The networking effect

By Angela Kail 28 September 2010

The Big Society had a positive reception in Salisbury today, where 100 members of Wiltshire voluntary and community society were gathered to discuss what they could do. One of the things they were very interested in, is how to involve more people in the Big Society and how to gather views from people on what they want.

This is incredibly important—the Big Society is ultimately about building social capital—basically, social connections and the trust and norms of behaviour that go with them. If charities want to help build the Big Society, they need to show how they help build social capital, they need to show how they are connected into the grassroots of their community, and they need to show that they represent people. The Big Society is about devolving power down to people—not about presuming that you know their needs and priorities. And this is true for charities as much as it is true for the state. And for this to work, you actually have to reach the people in your community, rather than just the usual suspects—something which isn’t always that easy.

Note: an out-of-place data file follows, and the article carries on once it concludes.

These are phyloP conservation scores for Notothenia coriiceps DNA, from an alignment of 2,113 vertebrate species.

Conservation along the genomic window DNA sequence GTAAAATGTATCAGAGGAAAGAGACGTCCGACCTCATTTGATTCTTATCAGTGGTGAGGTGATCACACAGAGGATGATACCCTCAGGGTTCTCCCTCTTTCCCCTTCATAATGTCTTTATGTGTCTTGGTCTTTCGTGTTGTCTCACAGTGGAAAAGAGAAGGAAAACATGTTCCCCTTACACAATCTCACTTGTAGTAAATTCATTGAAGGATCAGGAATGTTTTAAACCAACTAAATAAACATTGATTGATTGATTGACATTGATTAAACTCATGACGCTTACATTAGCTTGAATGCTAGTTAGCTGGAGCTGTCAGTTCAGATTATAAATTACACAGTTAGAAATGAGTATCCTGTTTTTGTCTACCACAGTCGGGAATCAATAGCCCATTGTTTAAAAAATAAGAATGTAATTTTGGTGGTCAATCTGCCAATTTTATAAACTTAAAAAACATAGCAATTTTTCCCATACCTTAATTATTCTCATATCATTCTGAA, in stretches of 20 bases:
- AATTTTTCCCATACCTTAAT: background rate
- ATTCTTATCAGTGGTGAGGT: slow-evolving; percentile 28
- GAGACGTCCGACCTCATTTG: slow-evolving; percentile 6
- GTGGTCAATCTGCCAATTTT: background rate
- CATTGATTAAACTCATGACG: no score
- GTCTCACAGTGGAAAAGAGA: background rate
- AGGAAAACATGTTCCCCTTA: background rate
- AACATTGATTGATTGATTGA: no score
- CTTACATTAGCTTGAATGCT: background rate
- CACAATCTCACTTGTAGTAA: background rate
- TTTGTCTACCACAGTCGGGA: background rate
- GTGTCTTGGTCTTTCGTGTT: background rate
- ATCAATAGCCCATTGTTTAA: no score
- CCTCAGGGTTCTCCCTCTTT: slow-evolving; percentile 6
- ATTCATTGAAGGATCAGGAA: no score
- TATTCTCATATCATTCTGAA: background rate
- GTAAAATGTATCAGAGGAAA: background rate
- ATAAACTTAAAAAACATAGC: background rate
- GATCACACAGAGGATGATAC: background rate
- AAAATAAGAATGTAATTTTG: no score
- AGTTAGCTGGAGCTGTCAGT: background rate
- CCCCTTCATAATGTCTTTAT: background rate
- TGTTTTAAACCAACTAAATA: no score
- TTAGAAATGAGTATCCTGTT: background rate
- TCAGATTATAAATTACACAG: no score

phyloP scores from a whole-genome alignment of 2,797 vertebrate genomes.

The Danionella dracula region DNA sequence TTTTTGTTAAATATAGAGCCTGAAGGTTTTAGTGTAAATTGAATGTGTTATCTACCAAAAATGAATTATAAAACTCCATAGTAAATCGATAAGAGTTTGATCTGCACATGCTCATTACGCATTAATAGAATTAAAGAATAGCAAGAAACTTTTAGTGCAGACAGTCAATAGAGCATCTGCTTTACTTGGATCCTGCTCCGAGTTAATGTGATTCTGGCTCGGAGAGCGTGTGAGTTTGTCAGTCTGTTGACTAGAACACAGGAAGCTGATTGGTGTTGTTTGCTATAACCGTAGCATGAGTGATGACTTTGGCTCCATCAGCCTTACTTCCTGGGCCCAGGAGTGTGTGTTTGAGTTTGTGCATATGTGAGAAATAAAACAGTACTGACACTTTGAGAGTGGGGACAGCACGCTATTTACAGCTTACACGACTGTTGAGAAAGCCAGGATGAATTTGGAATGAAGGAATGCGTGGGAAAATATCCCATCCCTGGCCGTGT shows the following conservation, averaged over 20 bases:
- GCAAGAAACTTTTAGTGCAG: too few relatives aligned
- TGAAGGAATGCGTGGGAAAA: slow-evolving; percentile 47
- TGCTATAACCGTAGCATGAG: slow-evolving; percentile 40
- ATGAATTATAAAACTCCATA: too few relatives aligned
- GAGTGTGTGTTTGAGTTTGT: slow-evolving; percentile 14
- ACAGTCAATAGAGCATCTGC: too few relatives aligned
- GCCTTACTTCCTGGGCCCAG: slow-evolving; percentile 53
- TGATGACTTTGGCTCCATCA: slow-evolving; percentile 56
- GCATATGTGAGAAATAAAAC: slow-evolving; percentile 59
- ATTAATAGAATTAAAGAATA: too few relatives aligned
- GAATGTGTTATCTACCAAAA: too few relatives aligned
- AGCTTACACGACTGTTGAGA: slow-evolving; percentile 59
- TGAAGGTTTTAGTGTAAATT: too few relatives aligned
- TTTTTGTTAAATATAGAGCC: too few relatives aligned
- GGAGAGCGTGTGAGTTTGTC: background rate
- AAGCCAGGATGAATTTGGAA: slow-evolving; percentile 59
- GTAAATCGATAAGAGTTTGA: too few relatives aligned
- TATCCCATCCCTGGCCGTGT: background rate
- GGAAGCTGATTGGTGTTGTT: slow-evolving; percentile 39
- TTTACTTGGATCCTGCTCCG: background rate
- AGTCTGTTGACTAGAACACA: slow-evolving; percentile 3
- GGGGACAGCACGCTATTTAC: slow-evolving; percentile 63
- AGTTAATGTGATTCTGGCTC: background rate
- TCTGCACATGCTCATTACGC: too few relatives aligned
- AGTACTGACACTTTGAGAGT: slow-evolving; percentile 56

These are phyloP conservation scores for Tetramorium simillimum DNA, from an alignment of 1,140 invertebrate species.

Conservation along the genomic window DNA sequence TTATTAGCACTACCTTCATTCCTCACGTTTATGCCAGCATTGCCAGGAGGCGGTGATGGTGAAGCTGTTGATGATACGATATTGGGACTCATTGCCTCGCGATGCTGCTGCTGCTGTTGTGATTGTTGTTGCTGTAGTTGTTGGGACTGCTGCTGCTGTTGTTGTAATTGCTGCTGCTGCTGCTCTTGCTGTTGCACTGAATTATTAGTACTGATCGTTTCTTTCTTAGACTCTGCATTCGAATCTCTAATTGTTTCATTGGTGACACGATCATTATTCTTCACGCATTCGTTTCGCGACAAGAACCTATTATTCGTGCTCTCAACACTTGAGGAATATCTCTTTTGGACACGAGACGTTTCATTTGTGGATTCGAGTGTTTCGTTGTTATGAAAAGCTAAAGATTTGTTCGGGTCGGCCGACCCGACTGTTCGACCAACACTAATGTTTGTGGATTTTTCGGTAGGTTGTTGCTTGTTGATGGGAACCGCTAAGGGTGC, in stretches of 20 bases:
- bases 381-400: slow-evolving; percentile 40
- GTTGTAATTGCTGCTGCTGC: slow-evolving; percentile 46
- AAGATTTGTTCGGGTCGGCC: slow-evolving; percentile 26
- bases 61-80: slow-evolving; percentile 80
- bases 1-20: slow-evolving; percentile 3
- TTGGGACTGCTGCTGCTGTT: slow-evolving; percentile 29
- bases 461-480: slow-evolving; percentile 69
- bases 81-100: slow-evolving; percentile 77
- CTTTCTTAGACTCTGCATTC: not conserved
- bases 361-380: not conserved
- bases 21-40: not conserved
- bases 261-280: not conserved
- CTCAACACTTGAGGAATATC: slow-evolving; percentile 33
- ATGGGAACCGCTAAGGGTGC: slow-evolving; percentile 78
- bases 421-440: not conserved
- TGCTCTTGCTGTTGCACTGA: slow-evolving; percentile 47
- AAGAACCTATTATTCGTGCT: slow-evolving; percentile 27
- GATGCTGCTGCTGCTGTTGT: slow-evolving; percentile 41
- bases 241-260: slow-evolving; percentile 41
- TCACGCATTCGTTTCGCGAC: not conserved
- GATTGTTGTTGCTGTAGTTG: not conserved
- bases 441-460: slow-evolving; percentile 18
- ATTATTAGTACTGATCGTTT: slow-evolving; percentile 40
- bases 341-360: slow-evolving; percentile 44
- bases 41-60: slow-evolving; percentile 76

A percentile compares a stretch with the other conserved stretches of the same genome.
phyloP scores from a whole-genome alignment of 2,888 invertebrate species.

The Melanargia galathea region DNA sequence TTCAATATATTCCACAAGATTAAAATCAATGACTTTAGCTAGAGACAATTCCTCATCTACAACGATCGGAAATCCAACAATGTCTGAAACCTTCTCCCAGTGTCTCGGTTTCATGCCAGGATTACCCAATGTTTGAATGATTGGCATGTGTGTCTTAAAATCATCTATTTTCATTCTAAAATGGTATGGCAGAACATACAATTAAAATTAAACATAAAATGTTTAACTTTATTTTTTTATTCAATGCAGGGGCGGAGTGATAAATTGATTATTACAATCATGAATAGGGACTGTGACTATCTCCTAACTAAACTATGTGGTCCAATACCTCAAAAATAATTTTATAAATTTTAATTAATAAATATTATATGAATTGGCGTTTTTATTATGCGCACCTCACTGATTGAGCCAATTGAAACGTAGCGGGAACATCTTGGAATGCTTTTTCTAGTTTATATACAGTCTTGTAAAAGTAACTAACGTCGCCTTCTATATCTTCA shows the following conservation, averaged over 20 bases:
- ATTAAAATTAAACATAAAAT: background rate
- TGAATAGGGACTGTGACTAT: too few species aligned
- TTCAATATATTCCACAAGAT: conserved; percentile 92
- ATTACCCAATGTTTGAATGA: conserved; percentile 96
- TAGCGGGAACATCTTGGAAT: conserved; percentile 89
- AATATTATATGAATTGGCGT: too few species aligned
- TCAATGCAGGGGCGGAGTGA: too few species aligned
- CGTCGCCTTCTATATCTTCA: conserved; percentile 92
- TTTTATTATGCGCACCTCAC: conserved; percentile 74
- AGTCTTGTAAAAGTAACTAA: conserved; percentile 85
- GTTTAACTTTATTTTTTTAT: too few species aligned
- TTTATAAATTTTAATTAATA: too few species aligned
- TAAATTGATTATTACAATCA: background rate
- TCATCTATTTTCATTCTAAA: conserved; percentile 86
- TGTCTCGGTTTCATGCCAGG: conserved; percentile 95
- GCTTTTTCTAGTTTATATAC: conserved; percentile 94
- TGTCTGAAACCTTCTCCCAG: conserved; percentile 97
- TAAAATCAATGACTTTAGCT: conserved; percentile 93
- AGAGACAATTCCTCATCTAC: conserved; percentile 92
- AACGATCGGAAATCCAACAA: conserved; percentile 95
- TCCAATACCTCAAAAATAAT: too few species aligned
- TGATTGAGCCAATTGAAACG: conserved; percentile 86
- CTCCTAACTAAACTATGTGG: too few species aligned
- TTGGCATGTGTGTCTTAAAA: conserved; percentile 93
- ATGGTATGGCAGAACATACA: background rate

Fortunately, the RSA (, where Martin is speaking tomorrow) has been doing some interesting work looking at the social capital in communities. Its analysis shows who gets reached by organisations and who gets left behind—which would allow charities to try to target their interventions a bit better.  And importantly, the analysis also shows who holds surprising positions within the community. It’s not always the obvious people like councillors that you should be speaking to if you’re trying to find out what’s going on in a community. Instead, it could be people like the local pub landlord, or the organiser of a mothers’ group, who are actually tapped into more informal networks. These are the people who you have to bring on board if you’re trying to start a new idea—like a new local festival. This sort of analysis could be used by community organisations to make them much more representative of the community as a whole, and make their interventions a lot more powerful.